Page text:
HC Deb 16 March 1896 vol 38 cc999-1000

I beg to ask the Secretary to the Treasury whether he will state the total amount paid in the last financial year by the Government of Great Britain and Ireland for printing, binding, lithographing, and stationery, including printing of postage and other stamps?


If my hon. Friend will refer to page 189 of the Appropriation Accounts, just issued, he will see that the total expenditure of the Stationery Office during the last financial year upon printing, binding, stationery, and incidental services was £445,447. This does not include the cost of salaries, police, paper for public Departments, and grants of Parliamentary Papers for free libraries, which amounted to £181,176 more. The cost of printing postage and other stamps amounted to £124, 143. Besides these amounts, the Foreign Office have a printer at £150 a-year and a printer's reader at £104, 1he Commissioners of National Education in Ireland have a grant of about £30,000 a-year for paper, printing and binding of school books, and purchasing other school requisites, and various other departments spend small sums on their own account upon binding and sewing; but I think my hon. Friend will find the figures I have mentioned sufficient for all practical purposes.


I beg to ask the Secretary to the Treasury whether he is aware that the Government Printing Office of Sydney, New South Wales, performs all Government work for that colony, including printing, binding, lithographing of maps and plans, printing of postage stamps and railway tickets, printing Hansard, &c., to the satisfaction of all concerned; and that there is a similar Government Printing Office in Washington; and whether any other Government in the world beside our own has its printing done by contract, or is without a Government printing office?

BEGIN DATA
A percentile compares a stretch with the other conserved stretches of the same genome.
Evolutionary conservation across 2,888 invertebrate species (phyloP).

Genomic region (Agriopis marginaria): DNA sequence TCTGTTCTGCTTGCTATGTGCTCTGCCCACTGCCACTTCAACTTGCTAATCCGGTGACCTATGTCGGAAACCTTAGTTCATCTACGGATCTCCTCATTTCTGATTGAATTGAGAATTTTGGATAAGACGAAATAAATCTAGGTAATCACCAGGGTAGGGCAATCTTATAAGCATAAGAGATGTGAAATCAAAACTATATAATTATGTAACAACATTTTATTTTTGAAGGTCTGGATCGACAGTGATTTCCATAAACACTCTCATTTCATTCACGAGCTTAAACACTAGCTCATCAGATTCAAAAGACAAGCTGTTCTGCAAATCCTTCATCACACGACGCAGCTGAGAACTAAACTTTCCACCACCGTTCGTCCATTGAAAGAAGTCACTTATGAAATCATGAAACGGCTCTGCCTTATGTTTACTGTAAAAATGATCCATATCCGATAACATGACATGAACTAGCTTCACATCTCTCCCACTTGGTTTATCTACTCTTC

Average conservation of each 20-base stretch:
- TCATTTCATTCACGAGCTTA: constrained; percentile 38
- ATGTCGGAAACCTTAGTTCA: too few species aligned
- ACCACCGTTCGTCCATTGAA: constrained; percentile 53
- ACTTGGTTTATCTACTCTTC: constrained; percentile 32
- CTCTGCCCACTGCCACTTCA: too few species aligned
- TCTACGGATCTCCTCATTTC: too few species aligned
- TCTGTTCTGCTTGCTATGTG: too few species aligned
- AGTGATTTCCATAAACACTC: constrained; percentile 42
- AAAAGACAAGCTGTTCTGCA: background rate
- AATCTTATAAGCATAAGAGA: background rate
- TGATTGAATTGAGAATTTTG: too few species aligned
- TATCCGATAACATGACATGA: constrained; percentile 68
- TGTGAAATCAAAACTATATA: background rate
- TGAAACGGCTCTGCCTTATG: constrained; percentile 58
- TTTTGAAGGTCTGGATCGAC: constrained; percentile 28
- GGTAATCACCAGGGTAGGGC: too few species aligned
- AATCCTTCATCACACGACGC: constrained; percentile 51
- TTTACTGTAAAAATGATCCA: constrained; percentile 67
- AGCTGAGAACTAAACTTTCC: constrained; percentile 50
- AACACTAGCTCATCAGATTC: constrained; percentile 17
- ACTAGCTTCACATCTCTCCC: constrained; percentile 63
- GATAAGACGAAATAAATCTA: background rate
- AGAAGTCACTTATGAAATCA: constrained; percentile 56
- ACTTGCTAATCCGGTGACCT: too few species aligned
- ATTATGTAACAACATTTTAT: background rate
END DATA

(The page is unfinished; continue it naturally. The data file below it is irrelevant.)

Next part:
also asked the Secretary to the Treasury if he would consent to the appointment of a Select Committee to inquire whether it would be advisable to establish a Government Printing Office?


I am afraid I have no information as to Sydney, and the Stationery Office is not aware whether England stands alone in doing its printing through contractors. As regards Washington, I am told that the American Government printing costs a great deal more, book for book, than the British Government printing, and that the American Public Printer, in his report on the year ending June 30, 1894, felt it necessary to apologise for "frequent complaints from the various departments of the Government regarding delayed work." I must point out to my hon. Friend that, if the House had desired an Inquiry to be held as to whether it would be advisable to establish a Government Printing Office, it would probably have included the subject in the reference to the Committee now sitting. My hon. Friend's attitude towards the Post Office has certainly given me the impression that, in his opinion at least, work is better done in private establishments than in public.

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